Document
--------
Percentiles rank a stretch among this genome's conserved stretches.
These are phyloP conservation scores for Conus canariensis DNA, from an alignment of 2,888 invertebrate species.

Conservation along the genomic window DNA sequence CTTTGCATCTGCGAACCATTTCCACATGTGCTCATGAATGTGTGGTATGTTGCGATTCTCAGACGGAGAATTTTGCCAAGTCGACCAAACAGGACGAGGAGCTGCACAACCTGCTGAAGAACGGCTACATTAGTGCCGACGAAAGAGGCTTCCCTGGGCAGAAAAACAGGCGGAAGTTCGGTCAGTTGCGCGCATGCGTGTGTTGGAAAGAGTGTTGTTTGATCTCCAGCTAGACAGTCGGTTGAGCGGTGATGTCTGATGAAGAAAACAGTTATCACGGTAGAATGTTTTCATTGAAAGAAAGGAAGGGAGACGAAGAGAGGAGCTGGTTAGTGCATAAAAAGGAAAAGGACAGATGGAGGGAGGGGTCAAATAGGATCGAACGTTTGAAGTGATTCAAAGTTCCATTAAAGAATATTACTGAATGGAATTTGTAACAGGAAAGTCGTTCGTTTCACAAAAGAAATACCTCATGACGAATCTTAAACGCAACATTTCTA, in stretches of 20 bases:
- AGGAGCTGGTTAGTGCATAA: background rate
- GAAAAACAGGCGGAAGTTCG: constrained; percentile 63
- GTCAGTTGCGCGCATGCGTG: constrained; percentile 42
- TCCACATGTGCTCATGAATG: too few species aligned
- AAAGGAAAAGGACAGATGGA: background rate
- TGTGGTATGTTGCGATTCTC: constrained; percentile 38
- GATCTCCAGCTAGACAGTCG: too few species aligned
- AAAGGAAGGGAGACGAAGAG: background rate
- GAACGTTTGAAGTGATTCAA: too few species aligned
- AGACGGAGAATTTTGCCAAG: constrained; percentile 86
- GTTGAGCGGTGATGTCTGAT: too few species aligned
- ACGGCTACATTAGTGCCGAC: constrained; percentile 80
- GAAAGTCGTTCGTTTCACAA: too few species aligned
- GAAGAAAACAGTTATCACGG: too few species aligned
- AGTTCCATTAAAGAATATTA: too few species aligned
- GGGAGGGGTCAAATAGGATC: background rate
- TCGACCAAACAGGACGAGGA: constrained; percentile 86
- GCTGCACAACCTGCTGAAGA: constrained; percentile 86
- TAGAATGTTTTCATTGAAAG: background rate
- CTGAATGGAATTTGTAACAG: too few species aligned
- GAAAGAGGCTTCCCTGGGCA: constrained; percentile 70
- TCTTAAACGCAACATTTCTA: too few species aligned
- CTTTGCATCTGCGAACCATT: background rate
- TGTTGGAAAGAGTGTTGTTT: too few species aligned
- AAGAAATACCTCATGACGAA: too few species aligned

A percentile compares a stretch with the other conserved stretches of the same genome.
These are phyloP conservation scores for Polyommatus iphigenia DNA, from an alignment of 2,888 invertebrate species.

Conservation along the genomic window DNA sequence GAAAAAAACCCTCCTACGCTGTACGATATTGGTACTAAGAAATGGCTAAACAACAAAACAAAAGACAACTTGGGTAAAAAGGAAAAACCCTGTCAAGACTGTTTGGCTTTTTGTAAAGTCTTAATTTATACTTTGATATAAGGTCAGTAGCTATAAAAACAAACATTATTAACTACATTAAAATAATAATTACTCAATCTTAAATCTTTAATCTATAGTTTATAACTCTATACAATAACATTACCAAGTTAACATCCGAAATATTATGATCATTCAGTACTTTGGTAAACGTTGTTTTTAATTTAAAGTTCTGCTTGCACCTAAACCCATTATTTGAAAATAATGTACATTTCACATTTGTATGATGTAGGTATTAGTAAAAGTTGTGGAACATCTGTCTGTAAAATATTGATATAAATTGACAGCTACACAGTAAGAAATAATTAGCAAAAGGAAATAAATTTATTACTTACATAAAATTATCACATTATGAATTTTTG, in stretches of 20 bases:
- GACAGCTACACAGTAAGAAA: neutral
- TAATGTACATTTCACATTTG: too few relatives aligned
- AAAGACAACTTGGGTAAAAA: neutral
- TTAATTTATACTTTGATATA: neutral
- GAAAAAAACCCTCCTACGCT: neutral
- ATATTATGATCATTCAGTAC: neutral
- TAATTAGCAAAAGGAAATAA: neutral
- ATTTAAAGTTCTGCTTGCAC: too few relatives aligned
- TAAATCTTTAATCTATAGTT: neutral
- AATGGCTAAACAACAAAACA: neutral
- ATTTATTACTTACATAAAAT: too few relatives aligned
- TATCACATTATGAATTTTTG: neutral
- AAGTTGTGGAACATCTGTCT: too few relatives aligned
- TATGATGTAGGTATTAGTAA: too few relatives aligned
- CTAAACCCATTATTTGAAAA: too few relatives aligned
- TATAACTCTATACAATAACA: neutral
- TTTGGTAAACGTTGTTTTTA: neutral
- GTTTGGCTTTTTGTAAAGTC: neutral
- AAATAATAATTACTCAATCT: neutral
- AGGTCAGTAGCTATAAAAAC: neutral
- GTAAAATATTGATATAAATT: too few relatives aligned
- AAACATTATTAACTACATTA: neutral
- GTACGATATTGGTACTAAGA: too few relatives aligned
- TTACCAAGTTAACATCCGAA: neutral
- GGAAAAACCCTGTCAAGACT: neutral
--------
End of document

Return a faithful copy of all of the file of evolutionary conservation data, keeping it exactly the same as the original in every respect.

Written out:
Percentiles rank a stretch among this genome's conserved stretches.
These are phyloP conservation scores for Conus canariensis DNA, from an alignment of 2,888 invertebrate species.

Conservation along the genomic window DNA sequence CTTTGCATCTGCGAACCATTTCCACATGTGCTCATGAATGTGTGGTATGTTGCGATTCTCAGACGGAGAATTTTGCCAAGTCGACCAAACAGGACGAGGAGCTGCACAACCTGCTGAAGAACGGCTACATTAGTGCCGACGAAAGAGGCTTCCCTGGGCAGAAAAACAGGCGGAAGTTCGGTCAGTTGCGCGCATGCGTGTGTTGGAAAGAGTGTTGTTTGATCTCCAGCTAGACAGTCGGTTGAGCGGTGATGTCTGATGAAGAAAACAGTTATCACGGTAGAATGTTTTCATTGAAAGAAAGGAAGGGAGACGAAGAGAGGAGCTGGTTAGTGCATAAAAAGGAAAAGGACAGATGGAGGGAGGGGTCAAATAGGATCGAACGTTTGAAGTGATTCAAAGTTCCATTAAAGAATATTACTGAATGGAATTTGTAACAGGAAAGTCGTTCGTTTCACAAAAGAAATACCTCATGACGAATCTTAAACGCAACATTTCTA, in stretches of 20 bases:
- AGGAGCTGGTTAGTGCATAA: background rate
- GAAAAACAGGCGGAAGTTCG: constrained; percentile 63
- GTCAGTTGCGCGCATGCGTG: constrained; percentile 42
- TCCACATGTGCTCATGAATG: too few species aligned
- AAAGGAAAAGGACAGATGGA: background rate
- TGTGGTATGTTGCGATTCTC: constrained; percentile 38
- GATCTCCAGCTAGACAGTCG: too few species aligned
- AAAGGAAGGGAGACGAAGAG: background rate
- GAACGTTTGAAGTGATTCAA: too few species aligned
- AGACGGAGAATTTTGCCAAG: constrained; percentile 86
- GTTGAGCGGTGATGTCTGAT: too few species aligned
- ACGGCTACATTAGTGCCGAC: constrained; percentile 80
- GAAAGTCGTTCGTTTCACAA: too few species aligned
- GAAGAAAACAGTTATCACGG: too few species aligned
- AGTTCCATTAAAGAATATTA: too few species aligned
- GGGAGGGGTCAAATAGGATC: background rate
- TCGACCAAACAGGACGAGGA: constrained; percentile 86
- GCTGCACAACCTGCTGAAGA: constrained; percentile 86
- TAGAATGTTTTCATTGAAAG: background rate
- CTGAATGGAATTTGTAACAG: too few species aligned
- GAAAGAGGCTTCCCTGGGCA: constrained; percentile 70
- TCTTAAACGCAACATTTCTA: too few species aligned
- CTTTGCATCTGCGAACCATT: background rate
- TGTTGGAAAGAGTGTTGTTT: too few species aligned
- AAGAAATACCTCATGACGAA: too few species aligned

A percentile compares a stretch with the other conserved stretches of the same genome.
These are phyloP conservation scores for Polyommatus iphigenia DNA, from an alignment of 2,888 invertebrate species.

Conservation along the genomic window DNA sequence GAAAAAAACCCTCCTACGCTGTACGATATTGGTACTAAGAAATGGCTAAACAACAAAACAAAAGACAACTTGGGTAAAAAGGAAAAACCCTGTCAAGACTGTTTGGCTTTTTGTAAAGTCTTAATTTATACTTTGATATAAGGTCAGTAGCTATAAAAACAAACATTATTAACTACATTAAAATAATAATTACTCAATCTTAAATCTTTAATCTATAGTTTATAACTCTATACAATAACATTACCAAGTTAACATCCGAAATATTATGATCATTCAGTACTTTGGTAAACGTTGTTTTTAATTTAAAGTTCTGCTTGCACCTAAACCCATTATTTGAAAATAATGTACATTTCACATTTGTATGATGTAGGTATTAGTAAAAGTTGTGGAACATCTGTCTGTAAAATATTGATATAAATTGACAGCTACACAGTAAGAAATAATTAGCAAAAGGAAATAAATTTATTACTTACATAAAATTATCACATTATGAATTTTTG, in stretches of 20 bases:
- GACAGCTACACAGTAAGAAA: neutral
- TAATGTACATTTCACATTTG: too few relatives aligned
- AAAGACAACTTGGGTAAAAA: neutral
- TTAATTTATACTTTGATATA: neutral
- GAAAAAAACCCTCCTACGCT: neutral
- ATATTATGATCATTCAGTAC: neutral
- TAATTAGCAAAAGGAAATAA: neutral
- ATTTAAAGTTCTGCTTGCAC: too few relatives aligned
- TAAATCTTTAATCTATAGTT: neutral
- AATGGCTAAACAACAAAACA: neutral
- ATTTATTACTTACATAAAAT: too few relatives aligned
- TATCACATTATGAATTTTTG: neutral
- AAGTTGTGGAACATCTGTCT: too few relatives aligned
- TATGATGTAGGTATTAGTAA: too few relatives aligned
- CTAAACCCATTATTTGAAAA: too few relatives aligned
- TATAACTCTATACAATAACA: neutral
- TTTGGTAAACGTTGTTTTTA: neutral
- GTTTGGCTTTTTGTAAAGTC: neutral
- AAATAATAATTACTCAATCT: neutral
- AGGTCAGTAGCTATAAAAAC: neutral
- GTAAAATATTGATATAAATT: too few relatives aligned
- AAACATTATTAACTACATTA: neutral
- GTACGATATTGGTACTAAGA: too few relatives aligned
- TTACCAAGTTAACATCCGAA: neutral
- GGAAAAACCCTGTCAAGACT: neutral